It's Easy Being Green

Rising to the Challenge

Miami Beach, Florida, restaurateur Sylvano Carrara was getting an electric shock every time he opened his energy bill. In October 2005, he paid $2,500 in natural gas and electricity costs to power his 1,600-square-foot Italian restaurant, Sylvano Restaurant and Bar, located just five blocks from the ocean in touristy, sweltering South Beach, Florida. "That's a lot of money," says Carrara, 45, who estimates energy costs him half as much as his rent each month.

A year and a half ago, Carrara called his electrical utility, Florida Power and Light, and requested a free energy audit of the restaurant's electrical system and usage patterns. An FPL energy specialist came in and used various tools to gauge the restaurant's air-conditioning system, lighting and kitchen equipment to see how the 20-employee business could lower its energy bills.

FPL recommended that Carrara buy a more efficient AC unit and install compact fluorescent lighting that uses less electricity. Carrara had just installed new lights, however, and a new AC system would have cost at least $4,000--not including business that would be lost during the renovation. Energy efficiency wasn't the first thing on his mind, or the salesperson's mind for that matter, the first time he shopped for lighting. "If the [salesperson] can tell me, 'If you use these lights, you'll save money in the long run because you'll consume less electricity,' then I definitely would have considered buying the more expensive lights," says Carrara, whose restaurant had sales of $1.3 million for 2006. "But you're lucky enough if [the salesperson] knows how the lamp works."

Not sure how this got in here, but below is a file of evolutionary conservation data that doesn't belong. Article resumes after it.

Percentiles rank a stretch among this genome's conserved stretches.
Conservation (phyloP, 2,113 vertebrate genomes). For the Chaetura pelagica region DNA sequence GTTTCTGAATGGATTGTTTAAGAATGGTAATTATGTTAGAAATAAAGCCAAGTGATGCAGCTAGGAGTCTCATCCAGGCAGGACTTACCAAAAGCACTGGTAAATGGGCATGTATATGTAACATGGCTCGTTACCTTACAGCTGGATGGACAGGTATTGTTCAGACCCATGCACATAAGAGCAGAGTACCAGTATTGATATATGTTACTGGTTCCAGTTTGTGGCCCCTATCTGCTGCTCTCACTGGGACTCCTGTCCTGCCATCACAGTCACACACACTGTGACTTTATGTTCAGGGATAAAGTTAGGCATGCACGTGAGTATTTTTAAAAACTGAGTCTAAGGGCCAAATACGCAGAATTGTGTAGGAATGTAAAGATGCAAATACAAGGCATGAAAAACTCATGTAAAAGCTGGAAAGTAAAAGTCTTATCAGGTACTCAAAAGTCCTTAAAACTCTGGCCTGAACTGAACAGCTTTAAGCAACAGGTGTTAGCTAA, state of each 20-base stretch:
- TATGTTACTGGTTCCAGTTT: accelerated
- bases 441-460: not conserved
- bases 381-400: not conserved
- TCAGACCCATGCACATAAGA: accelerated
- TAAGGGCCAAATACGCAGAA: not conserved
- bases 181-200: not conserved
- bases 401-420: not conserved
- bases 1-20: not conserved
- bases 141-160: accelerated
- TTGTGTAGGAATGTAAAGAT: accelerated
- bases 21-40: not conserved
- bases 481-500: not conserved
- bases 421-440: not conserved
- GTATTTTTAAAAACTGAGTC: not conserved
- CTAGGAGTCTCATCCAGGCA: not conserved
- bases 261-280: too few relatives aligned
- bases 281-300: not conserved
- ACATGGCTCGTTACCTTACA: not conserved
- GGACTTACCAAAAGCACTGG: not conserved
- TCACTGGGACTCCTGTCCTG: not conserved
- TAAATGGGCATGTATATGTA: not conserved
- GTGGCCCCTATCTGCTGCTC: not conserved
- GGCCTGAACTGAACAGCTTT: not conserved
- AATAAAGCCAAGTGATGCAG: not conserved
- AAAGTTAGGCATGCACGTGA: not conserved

These days, Carrara turns off the lights in the restaurant during the day and leaves only some air conditioning on in the kitchen overnight so the high humidity doesn't damage the food and refrigerators.

Carrara's story is one example of the challenges facing business owners when it comes to energy conservation. The energy issue is complex, and it's easy to bypass the $20 energy-efficient fluorescent light bulb for the $2 pack of traditional incandescent bulbs. Of course, for some, it's even easier to do nothing at all.

Chandler thinks business owners have to start factoring energy costs into their leasing decisions and making energy efficiency a negotiating tool. "It's going to be incumbent upon small-business owners to take [energy usage] into consideration when they're looking at space and say, 'With all things being equal, how can I work with the owner of this building in terms of energy conservation so it can be a win-win for both of us?'" Chandler says. "But unless small-business owners [bring] this to the forefront of their minds in contemplating a space, it's probably not going to happen anytime soon."